The average annual per capita electricity consumption in Nepal  is 350 kWh, which  is the lowest among South Asian countries. The high tariff rate of electricity is one of the reasons for low power consumption. And Nepal’s high tariff rate is the result of a heavy reliance on bilateral and multilateral agencies, extensive employment of international consultants and contractors, difficult terrain, lack of required power supply infrastructures to industrial areas, least use of household cooking appliances to replace gas due to poor transmission infrastructures and insufficient in-house construction and manufacturing capabilities.

The average hydropower generation cost for a large project in Nepal is  US$ 2 million for 1 MW, which is much higher than the international average cost. If we could reduce generation costs with increased efficiency, there are tremendous opportunities for investment in this sector.

As a result of the pending new electricity bill in parliament , the Nepal Electricity Authority is unable to enter into a new Power Purchase Agreement (PPA) with power producers and the private sector is unable to obtain permission to trade in electricity to reach the electricity market from the domestic to the regional level.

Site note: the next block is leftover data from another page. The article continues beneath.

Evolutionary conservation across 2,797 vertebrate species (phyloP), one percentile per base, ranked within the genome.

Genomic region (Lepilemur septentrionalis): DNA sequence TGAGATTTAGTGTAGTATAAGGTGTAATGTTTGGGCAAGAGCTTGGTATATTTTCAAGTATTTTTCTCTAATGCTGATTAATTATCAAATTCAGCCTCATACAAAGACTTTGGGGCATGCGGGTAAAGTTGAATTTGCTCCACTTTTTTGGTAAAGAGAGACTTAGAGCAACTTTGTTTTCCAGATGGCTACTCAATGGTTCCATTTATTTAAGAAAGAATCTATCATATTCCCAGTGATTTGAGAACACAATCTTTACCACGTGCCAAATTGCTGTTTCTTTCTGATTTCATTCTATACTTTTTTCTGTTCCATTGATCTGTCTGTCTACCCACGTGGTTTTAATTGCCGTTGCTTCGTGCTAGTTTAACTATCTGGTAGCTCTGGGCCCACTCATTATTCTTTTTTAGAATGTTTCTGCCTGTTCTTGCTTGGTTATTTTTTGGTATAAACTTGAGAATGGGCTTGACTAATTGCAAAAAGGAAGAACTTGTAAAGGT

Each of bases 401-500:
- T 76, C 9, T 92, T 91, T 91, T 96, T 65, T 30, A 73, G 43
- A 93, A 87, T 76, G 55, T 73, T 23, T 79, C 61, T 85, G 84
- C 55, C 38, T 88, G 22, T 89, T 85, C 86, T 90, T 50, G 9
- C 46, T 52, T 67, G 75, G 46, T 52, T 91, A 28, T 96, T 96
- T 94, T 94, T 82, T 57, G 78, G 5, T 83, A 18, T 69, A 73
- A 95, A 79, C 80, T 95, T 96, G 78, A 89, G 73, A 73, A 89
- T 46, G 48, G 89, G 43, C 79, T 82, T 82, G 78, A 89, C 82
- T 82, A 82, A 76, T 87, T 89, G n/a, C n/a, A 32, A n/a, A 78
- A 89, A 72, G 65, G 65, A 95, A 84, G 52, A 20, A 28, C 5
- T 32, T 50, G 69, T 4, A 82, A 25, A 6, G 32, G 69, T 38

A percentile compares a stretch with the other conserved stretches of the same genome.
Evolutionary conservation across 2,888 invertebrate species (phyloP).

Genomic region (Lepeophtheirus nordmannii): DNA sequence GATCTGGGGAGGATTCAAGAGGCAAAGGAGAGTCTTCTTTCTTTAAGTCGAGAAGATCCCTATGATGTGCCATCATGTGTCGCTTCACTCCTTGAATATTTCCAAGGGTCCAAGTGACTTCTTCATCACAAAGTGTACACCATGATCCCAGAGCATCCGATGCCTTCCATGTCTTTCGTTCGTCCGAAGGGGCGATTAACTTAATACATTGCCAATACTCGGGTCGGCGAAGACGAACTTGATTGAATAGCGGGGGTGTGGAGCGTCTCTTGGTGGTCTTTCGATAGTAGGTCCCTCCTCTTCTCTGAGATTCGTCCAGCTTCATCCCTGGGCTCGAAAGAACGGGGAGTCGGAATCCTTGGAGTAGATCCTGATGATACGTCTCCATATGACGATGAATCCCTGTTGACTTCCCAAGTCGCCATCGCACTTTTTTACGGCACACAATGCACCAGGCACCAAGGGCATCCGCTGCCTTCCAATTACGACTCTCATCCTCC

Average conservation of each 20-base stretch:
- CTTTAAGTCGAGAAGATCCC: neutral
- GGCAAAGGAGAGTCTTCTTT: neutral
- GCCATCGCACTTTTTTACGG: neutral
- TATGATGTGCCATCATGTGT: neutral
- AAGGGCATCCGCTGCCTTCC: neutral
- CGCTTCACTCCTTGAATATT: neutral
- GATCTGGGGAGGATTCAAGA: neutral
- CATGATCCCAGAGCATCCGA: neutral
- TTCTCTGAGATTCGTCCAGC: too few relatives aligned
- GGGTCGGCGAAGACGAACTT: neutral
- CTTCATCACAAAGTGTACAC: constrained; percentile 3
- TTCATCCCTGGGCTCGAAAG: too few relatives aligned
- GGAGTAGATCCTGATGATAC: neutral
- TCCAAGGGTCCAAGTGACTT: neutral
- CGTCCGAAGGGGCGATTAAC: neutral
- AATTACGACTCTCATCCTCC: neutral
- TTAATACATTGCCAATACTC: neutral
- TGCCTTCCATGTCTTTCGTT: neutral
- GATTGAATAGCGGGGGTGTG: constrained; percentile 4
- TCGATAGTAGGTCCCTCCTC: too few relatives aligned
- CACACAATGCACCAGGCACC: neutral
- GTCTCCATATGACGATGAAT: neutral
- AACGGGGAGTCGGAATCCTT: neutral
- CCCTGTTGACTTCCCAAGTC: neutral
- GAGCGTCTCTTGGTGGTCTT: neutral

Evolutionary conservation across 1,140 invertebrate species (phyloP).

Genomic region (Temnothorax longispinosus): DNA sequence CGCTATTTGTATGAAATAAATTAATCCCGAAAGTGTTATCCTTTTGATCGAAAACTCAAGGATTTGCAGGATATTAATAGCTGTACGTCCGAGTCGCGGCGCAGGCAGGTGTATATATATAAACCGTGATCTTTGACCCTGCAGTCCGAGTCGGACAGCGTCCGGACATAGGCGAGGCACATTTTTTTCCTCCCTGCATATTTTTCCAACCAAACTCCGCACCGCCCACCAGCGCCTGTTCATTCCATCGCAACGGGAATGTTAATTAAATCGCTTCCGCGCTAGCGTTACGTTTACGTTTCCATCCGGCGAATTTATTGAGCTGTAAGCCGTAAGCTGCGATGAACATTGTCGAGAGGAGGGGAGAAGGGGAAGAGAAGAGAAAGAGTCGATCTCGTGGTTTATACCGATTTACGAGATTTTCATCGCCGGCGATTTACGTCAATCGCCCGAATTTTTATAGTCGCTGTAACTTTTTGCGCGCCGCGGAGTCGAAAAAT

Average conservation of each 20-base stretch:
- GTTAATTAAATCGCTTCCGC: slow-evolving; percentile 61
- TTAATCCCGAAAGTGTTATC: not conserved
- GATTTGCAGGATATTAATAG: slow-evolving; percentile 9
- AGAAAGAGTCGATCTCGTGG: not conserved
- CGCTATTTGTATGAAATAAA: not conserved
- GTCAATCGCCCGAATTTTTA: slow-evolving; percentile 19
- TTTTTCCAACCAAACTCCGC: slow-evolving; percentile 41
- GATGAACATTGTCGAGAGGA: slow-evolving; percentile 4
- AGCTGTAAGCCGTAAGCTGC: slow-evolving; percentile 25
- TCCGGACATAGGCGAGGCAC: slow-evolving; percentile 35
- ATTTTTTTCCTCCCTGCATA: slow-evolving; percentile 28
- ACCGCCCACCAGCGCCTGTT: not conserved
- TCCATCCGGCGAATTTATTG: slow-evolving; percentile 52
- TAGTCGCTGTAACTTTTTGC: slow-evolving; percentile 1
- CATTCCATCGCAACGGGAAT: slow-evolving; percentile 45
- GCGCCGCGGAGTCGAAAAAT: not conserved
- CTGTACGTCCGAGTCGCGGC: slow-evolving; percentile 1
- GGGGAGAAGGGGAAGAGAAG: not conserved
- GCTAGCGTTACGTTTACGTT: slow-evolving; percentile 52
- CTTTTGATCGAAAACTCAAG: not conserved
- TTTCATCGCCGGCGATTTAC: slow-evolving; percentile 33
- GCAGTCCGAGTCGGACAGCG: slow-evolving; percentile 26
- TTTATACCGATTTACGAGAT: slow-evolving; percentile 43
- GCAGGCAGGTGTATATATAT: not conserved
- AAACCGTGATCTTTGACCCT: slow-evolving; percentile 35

Currently India is the single electricity importer from Nepal and the Indian policy plays a vital role regarding the export of Nepal’s electricity. India's electricity policy is protective and  fluctuating. The foreign hydropower investors in Nepal, other than Indians, would hardly be allowed to export electricity from Nepal there.

According to the Guidelines for Import/Export (Cross Border) of Electricity- 2018 for approval procedure of India “All Import/Export of electricity shall take place only after approval of the Government of India. All such approvals may be reviewed by the Govt of India as and when deemed necessary by it.”